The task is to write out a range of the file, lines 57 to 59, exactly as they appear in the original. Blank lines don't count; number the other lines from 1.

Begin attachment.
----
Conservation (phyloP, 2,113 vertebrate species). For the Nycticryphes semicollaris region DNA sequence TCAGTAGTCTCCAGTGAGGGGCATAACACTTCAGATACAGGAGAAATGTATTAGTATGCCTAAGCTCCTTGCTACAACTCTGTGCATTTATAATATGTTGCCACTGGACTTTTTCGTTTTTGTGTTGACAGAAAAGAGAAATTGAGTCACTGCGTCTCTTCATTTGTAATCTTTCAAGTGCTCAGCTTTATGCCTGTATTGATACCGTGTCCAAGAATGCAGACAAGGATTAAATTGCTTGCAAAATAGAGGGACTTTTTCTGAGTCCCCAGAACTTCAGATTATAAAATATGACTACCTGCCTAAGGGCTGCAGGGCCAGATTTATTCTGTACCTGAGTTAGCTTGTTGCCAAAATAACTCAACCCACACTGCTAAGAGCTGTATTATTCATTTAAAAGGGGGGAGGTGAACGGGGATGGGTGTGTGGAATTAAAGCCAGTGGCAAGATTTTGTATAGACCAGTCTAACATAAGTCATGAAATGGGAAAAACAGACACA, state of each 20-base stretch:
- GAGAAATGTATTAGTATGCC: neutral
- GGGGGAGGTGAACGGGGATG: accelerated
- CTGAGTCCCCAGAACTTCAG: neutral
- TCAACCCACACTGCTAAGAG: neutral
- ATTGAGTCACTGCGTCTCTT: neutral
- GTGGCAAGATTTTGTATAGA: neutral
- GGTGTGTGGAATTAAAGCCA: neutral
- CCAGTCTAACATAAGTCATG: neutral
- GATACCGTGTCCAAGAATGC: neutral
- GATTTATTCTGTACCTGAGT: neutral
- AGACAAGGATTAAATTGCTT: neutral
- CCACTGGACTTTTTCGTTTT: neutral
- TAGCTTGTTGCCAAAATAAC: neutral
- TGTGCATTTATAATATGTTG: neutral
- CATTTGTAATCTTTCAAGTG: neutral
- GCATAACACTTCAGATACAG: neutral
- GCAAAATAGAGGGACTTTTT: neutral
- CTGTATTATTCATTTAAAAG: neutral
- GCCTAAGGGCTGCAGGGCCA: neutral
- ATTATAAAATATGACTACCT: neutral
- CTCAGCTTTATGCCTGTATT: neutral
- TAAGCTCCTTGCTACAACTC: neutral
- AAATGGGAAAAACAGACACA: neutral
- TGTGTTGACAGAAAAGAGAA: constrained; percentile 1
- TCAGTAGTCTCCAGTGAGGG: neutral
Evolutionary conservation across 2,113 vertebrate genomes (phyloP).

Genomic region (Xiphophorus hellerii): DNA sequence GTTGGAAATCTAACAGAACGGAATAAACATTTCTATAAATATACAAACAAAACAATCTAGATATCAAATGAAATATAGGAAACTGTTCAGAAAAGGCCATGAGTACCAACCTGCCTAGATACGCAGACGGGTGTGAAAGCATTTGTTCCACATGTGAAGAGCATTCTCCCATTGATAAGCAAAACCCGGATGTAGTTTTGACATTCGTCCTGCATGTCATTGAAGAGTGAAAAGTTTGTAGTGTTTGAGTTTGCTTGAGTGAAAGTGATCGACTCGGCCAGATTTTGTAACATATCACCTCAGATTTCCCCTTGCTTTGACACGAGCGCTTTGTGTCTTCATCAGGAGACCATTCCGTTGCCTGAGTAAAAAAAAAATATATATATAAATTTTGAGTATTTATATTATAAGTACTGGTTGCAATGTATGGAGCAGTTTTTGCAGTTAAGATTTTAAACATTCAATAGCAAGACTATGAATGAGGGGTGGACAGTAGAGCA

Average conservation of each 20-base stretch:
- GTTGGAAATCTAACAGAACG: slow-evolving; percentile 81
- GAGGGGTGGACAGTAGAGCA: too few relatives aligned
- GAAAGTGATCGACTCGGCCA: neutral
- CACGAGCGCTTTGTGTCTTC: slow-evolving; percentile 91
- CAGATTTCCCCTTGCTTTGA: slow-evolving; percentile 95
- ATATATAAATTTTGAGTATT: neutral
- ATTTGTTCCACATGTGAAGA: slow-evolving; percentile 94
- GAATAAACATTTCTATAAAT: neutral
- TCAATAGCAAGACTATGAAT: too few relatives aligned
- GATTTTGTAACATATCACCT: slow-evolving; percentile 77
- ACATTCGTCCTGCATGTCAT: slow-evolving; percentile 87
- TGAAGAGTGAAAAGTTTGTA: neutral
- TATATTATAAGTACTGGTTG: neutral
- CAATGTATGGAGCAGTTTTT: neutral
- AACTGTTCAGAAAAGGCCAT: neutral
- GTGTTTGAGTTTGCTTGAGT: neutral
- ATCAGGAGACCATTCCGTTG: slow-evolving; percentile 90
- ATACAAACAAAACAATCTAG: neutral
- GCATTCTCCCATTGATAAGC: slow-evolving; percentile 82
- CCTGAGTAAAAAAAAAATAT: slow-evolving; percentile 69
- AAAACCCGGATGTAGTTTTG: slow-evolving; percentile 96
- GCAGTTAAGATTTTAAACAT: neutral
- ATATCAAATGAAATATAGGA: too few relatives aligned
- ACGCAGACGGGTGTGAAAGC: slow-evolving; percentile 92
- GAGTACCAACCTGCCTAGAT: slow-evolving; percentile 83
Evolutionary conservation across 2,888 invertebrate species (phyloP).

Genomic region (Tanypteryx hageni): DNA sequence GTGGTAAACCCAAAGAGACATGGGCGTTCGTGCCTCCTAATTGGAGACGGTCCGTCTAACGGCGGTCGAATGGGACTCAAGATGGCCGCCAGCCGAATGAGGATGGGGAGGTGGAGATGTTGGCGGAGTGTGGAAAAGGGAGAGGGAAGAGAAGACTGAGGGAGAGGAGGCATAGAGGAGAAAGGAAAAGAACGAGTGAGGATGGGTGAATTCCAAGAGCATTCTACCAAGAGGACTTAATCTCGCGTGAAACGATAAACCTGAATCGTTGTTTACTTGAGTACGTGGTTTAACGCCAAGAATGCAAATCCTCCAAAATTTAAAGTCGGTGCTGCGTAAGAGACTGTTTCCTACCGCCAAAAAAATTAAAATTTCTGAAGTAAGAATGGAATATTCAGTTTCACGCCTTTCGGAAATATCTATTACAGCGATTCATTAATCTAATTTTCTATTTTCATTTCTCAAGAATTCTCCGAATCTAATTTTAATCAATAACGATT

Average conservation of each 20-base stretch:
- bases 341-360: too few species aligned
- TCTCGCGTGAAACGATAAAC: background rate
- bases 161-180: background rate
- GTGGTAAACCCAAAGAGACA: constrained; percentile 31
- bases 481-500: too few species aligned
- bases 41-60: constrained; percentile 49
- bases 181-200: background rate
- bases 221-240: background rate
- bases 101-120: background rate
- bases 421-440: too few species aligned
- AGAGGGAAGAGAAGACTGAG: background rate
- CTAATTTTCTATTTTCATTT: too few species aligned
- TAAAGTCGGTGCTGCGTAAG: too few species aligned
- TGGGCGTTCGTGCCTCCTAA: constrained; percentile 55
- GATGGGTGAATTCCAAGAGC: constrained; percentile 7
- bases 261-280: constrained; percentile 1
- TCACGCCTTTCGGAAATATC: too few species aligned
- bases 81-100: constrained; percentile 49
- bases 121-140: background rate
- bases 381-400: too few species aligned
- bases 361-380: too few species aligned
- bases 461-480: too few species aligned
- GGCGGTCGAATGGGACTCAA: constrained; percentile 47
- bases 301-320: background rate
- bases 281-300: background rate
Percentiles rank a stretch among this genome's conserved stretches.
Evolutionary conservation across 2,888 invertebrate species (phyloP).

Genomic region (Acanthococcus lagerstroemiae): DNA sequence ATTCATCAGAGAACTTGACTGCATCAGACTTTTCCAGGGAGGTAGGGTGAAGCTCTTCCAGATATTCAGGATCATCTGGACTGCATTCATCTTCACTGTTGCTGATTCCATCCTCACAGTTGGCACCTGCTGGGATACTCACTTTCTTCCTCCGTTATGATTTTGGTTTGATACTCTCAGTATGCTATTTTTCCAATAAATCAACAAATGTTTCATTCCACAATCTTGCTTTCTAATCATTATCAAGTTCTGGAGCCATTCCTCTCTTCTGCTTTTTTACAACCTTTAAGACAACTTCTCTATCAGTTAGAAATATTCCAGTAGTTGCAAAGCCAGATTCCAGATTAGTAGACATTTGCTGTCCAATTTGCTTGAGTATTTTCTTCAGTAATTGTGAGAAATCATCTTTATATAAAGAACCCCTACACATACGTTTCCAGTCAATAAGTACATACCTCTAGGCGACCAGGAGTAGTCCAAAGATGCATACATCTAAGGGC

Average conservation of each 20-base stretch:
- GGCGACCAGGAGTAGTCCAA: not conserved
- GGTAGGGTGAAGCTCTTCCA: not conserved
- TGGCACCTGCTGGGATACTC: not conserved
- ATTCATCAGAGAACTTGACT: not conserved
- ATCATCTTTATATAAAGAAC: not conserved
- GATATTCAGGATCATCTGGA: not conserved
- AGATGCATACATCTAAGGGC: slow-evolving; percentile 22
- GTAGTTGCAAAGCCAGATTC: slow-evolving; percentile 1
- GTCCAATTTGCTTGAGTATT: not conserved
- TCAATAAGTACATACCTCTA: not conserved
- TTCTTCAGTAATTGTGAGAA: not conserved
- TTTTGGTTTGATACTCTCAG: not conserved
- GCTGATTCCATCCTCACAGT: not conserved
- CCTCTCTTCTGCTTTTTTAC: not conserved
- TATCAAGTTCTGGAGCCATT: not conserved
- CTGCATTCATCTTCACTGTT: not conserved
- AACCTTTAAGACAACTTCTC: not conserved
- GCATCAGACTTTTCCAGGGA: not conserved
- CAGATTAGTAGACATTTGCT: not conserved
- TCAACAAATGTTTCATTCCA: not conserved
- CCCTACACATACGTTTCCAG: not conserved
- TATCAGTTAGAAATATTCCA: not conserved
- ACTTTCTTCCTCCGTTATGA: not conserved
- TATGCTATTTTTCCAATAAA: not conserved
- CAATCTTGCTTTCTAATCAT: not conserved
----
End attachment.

Average conservation of each 20-base stretch:
- bases 341-360: too few species aligned
- TCTCGCGTGAAACGATAAAC: background rate